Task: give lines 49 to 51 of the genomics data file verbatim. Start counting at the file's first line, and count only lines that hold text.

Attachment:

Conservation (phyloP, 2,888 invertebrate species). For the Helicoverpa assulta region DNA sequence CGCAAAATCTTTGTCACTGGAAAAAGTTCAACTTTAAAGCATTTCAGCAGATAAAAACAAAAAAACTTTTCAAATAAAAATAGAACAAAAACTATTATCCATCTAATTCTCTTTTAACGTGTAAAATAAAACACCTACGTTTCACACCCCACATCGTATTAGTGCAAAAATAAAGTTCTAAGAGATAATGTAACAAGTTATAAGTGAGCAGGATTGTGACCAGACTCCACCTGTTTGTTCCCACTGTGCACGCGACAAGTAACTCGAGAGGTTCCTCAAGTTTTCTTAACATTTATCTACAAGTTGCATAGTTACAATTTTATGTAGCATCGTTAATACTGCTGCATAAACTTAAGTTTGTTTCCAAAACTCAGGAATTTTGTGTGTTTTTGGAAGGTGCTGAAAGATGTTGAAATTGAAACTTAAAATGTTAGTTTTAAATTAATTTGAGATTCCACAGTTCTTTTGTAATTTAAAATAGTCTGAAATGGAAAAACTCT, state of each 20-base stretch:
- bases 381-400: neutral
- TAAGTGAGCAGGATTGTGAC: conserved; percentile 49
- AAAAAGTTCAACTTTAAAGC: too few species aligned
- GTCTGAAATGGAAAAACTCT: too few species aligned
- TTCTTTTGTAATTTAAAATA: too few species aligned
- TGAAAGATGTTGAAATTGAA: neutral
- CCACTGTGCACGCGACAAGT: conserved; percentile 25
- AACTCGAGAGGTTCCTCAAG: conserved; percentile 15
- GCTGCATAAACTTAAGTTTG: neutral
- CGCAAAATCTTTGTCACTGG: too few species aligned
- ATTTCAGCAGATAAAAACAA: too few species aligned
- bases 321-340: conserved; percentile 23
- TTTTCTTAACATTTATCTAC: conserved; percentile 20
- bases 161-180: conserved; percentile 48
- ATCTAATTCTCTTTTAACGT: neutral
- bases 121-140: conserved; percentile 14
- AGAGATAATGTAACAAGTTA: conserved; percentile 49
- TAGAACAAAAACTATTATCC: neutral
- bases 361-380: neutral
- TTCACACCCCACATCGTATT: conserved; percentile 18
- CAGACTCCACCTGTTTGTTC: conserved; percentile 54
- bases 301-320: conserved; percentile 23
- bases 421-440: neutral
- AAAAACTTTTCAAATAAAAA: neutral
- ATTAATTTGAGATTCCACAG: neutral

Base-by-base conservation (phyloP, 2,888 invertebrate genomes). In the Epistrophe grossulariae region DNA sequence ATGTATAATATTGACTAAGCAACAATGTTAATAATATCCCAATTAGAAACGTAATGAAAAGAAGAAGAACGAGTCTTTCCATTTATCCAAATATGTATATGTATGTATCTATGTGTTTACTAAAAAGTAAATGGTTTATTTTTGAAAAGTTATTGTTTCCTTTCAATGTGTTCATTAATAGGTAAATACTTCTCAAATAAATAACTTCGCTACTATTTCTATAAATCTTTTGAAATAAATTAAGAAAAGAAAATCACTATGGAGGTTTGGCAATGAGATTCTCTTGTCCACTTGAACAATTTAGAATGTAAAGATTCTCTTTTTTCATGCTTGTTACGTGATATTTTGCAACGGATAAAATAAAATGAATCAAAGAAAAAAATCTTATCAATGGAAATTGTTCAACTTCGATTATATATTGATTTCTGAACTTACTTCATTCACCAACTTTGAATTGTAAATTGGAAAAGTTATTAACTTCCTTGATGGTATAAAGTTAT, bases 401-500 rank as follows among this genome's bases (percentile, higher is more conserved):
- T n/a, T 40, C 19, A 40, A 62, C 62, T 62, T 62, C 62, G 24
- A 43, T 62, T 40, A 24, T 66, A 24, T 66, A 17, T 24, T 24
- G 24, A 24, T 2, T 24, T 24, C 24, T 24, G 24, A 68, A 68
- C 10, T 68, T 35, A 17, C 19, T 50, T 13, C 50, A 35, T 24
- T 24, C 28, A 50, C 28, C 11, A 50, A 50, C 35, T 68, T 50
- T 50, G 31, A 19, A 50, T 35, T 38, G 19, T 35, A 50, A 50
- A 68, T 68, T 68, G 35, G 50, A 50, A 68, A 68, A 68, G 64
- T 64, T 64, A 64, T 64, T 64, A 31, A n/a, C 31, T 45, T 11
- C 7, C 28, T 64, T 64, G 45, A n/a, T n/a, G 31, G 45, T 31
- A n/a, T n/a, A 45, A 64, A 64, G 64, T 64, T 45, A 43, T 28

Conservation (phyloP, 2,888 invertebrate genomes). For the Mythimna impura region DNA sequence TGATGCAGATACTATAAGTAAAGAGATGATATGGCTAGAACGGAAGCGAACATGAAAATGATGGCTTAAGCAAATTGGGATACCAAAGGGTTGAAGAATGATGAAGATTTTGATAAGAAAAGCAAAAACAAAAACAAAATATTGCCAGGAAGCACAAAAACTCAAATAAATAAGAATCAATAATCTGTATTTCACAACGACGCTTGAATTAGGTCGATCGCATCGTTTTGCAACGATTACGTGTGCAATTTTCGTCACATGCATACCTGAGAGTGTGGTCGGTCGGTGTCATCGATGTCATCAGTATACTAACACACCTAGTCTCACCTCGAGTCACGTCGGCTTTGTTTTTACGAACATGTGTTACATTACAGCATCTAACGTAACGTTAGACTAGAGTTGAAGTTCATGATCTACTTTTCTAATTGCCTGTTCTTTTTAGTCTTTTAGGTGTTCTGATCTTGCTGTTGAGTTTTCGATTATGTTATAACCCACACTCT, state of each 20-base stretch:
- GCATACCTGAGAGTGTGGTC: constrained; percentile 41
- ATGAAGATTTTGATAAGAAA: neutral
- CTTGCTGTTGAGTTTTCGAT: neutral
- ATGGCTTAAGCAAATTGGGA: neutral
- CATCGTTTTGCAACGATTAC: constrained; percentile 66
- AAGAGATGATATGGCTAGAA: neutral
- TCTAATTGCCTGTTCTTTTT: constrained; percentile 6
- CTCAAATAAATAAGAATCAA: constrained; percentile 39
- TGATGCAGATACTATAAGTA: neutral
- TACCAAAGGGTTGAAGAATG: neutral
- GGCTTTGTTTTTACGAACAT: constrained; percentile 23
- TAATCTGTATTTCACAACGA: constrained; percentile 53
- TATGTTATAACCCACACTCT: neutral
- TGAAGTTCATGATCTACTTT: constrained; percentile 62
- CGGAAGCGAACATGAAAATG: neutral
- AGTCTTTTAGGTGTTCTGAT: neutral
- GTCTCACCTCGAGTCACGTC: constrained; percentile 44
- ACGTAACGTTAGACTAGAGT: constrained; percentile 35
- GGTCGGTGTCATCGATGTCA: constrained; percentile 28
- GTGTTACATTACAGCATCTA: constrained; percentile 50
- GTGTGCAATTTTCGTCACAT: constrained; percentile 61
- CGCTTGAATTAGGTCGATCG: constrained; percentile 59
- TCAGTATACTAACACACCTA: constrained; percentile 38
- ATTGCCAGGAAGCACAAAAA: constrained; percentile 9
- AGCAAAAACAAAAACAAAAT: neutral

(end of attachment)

- GGCTTTGTTTTTACGAACAT: constrained; percentile 23
- TAATCTGTATTTCACAACGA: constrained; percentile 53
- TATGTTATAACCCACACTCT: neutral